Govt picks ‘corrupt’ Dalbit to supply oil

The government has awarded the contract to supply the nation’s diesel needs to Dalbit Petroleum Limited; a company Minister of Justice Wynter Kabimba claimed wanted to bribe him.

During The Assignment programme on Muvi TV recently, Kabimba revealed that Dalbit had offered him a bribe to win the oil supply contract but yesterday the Daily Nation obtained a copy of the government letter offering Dalbit the diesel supply contract although security officials have yet to clear the company

According to a letter of notification of award of contract for the supply and delivery of diesel lot 2 worth over US$387 million, the tender has been given to Dalbit Petroleum Limited of Kenya.

Dalbit was also cited by the Wynter Kabimba-led Energy Regulation Board Commission of Inquiry for irregularities which were blamed for the loss of US$2 million during the Rupiah Banda regime.

Last year Dalbit was blocked from getting the tender to supply diesel despite having the least bid price of the commodity which was at a weighted average of USD/MT 1207.43 against the second best bid from Agipol Africa which had a weighted average of USD1270.50 on allegations of impropriety.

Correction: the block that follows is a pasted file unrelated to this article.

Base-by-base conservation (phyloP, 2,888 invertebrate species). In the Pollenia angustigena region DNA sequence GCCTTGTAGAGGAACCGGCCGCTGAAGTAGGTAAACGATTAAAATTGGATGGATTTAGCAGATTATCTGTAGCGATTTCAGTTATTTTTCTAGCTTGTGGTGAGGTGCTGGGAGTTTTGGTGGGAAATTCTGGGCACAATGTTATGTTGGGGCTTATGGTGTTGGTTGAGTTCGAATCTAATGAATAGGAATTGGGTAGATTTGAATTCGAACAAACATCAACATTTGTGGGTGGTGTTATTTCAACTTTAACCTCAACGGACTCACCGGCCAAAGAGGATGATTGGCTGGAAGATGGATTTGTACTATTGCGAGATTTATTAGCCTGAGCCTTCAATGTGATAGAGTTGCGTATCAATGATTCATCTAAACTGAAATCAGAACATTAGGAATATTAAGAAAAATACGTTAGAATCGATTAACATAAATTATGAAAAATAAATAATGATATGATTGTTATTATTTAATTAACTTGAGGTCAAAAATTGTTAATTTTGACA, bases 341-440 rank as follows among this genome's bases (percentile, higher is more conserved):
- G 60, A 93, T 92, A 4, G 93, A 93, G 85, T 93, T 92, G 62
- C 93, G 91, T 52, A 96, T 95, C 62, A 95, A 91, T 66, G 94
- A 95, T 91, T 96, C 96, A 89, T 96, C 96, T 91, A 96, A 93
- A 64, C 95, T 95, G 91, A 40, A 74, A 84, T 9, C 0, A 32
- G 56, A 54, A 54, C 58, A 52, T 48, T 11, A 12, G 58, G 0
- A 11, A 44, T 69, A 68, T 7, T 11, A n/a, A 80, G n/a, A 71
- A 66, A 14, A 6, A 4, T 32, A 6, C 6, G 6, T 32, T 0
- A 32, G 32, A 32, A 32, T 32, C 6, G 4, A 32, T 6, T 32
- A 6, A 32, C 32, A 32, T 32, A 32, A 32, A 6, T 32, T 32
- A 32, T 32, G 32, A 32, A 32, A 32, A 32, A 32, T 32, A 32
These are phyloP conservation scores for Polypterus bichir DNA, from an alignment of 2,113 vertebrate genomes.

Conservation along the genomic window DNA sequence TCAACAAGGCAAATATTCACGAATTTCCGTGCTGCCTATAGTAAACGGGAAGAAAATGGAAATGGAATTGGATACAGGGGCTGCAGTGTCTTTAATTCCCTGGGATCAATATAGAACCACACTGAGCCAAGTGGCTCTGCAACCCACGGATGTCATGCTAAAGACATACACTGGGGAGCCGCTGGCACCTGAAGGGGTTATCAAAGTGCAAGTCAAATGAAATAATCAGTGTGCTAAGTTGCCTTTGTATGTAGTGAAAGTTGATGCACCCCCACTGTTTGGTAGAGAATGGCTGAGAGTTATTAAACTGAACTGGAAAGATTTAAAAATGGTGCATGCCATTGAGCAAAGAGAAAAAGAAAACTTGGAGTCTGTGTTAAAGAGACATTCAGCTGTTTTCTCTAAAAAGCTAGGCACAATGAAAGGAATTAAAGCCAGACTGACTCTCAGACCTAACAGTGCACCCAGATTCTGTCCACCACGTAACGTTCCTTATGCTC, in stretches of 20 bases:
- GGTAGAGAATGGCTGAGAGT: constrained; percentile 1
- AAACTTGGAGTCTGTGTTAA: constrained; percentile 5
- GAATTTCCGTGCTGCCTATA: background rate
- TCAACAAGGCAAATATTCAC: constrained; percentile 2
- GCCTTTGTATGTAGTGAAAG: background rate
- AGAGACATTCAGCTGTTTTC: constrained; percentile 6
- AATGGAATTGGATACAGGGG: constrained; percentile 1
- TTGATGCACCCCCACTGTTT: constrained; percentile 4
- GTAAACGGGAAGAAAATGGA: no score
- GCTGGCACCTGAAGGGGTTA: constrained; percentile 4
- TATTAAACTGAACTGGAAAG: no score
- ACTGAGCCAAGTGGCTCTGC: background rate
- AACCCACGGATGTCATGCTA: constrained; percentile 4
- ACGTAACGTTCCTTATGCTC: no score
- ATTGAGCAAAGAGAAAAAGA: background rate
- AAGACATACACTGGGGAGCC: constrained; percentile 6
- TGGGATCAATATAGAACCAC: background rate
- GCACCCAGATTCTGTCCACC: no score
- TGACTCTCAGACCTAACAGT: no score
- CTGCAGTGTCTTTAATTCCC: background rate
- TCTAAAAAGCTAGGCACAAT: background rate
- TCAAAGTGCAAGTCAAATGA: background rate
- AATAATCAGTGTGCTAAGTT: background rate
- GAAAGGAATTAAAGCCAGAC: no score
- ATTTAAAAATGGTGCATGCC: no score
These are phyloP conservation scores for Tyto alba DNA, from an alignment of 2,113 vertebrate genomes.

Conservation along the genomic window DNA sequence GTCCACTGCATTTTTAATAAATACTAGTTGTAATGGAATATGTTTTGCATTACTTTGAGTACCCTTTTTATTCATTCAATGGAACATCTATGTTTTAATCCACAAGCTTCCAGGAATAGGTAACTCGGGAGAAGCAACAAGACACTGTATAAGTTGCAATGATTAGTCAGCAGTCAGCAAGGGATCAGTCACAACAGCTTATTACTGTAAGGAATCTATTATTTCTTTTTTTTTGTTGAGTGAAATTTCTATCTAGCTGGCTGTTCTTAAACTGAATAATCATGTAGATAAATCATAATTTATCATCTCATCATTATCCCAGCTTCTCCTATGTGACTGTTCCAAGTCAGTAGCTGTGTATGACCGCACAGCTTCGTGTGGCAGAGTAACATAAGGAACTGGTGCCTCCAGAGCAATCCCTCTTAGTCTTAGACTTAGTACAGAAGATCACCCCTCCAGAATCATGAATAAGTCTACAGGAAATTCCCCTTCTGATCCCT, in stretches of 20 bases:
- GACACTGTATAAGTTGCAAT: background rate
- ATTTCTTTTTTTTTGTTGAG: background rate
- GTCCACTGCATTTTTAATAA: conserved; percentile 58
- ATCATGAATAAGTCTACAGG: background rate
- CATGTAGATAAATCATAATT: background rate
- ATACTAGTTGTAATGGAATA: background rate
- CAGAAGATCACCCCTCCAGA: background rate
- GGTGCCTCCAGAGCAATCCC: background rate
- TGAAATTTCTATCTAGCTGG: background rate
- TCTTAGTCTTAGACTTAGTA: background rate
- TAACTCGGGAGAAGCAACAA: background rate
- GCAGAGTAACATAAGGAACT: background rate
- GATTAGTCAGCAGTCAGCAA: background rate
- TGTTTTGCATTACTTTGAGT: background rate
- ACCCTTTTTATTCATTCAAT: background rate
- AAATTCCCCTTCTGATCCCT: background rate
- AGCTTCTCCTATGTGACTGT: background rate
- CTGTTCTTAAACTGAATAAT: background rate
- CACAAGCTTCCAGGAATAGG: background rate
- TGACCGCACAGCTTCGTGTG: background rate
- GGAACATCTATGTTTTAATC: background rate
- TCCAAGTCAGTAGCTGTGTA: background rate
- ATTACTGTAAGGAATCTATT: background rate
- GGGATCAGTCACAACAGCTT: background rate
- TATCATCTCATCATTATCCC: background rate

The offer means that Zambia will pay US$1.06 per litre of diesel compared to an average of US$2.11 per litre paid to Trafigura under a contract that is still under controversy.

A letter announcing the award stated, “This is to inform all the bidders who participated in the tender for the supply and delivery of 366 million litres of diesel lot 2 that the tender has been concluded and the ministry intends to award the contract to the best evaluated bidder Dalbit Petroleum Limited of Kenya at an estimated contract sum of US$387,446,428. 80.

In accordance with sections 53, clause 2 of the Public Procurement Act No. 12 of 2008, we intend to award the contract after ten (10) working days from 16th September, 2013. As provided for in clauses 170 and 171 of the Public Procurement Regulations (Statutory Instrument No. 63 of 2011) under the PP act No. 12 of 2008, bidders seeking clarification on the ministry’s award should write to the ministry with their concerns within 10 working days from 16th September 2013,” Ministry of Mines, Energy and Water Development permanent secretary Charity Mwansa stated.